Navajo Nation statement on the execution of Lezmond Charles Mitchell
Navajo Nation - Office of the President and Vice President
August 26, 2020
This is a sad day for family members, relatives, and friends of two Navajo families and for the Navajo Nation as a whole. This evening, the United States Bureau of Prisons in Terre Haute, Indiana, carried out the death penalty sentence for Lezmond Charles Mitchell. We offer a prayer for strength and comfort for the Slim family for the loss of two precious lives, their grandmother and granddaughter. To carry this loss for the past 19 years is difficult and we trust they can now turn to healing their family. A prayer also for the Mitchell family who endured the consequences of their son’s actions and now have lost their son. We wish there could have been a time for restoring peace and harmony for all involved in this tragic event, but we will not get that chance.
The Navajo Nation’s position, from the beginning, was to advocate for the sovereign status of the Nation. Our decision not to accept the death penalty in federal cases remains a Navajo decision, but in this instance the federal government ignored the Navajo Nation. This is an affront to our Nation because we should be the ones to decide these matters. The federal government charged a crime that was added in 1994 to the Federal Death Penalty Act and blindsided the Navajo Nation by using this to sidestep the Navajo Nation’s position. We have a court system that is fair and just for all persons. We have laws that protect our People. We have brave men and women on our police force to watch over us. Crimes committed on the Navajo Nation are for us to decide. Our judicial and public safety system considers restorative justice in court cases as based on our custom and traditions of hozho’ and k’e. Federal officials may not understand our family connections and our strength in keeping harmony. So, we invite them to meet with us and find an answer to address this important death penalty matter.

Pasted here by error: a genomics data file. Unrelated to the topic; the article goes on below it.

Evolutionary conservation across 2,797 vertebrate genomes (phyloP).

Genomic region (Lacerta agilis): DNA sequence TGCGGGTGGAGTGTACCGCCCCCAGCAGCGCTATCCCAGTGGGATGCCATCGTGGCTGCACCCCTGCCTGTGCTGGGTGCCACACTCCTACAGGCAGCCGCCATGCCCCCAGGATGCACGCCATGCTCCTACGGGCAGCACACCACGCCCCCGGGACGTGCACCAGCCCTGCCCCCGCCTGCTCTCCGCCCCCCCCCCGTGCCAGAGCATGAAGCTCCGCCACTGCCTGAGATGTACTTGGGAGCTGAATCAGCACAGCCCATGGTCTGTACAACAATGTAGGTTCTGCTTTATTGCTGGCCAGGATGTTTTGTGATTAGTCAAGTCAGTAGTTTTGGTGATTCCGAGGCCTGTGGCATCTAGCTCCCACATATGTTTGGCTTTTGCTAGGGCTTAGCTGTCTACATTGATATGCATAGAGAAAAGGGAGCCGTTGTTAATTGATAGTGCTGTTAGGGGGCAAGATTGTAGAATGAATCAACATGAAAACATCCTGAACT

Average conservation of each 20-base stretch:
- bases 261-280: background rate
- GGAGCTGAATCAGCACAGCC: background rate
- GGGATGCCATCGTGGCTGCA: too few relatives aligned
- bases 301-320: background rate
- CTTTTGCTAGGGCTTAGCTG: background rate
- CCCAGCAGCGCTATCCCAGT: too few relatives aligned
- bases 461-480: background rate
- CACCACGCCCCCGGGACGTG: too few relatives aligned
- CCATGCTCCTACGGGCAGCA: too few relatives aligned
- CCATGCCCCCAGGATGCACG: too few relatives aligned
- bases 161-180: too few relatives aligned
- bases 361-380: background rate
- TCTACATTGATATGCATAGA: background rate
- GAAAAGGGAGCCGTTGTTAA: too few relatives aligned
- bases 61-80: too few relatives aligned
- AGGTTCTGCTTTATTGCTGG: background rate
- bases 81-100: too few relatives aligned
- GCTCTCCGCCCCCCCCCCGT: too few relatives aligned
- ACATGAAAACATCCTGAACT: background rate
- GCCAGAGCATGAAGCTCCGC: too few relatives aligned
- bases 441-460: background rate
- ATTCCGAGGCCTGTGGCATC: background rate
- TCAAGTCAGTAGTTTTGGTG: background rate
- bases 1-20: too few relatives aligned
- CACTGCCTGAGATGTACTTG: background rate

The Navajo Nation asked for clemency in Mr. Mitchell’s case in changing his sentence to life in prison without possibility of release. This is the same request supported by United States Senators, United States House Representatives, Tribal Nations, and tribal organizations. But our collective voice was ignored. We don’t expect federal officials to understand our strongly held traditions of clan relationship, keeping harmony in our communities, and holding life sacred. What we do expect, no, what we demand, is respect for our People, for our Tribal Nation, and we will not be pushed aside any longer.
We thank the many Tribal Nations who supported the Navajo Nation’s stand on sovereignty, and we appreciate the Tribal organization’s letters advocating for tribal sovereignty. We now call on all Tribal Nations and Tribal organizations to begin a dialogue on a respect for tribal sovereignty, respect for all Tribal Nation, and respect for Native Americans. We are moving forward in this fight and we ask all to join us.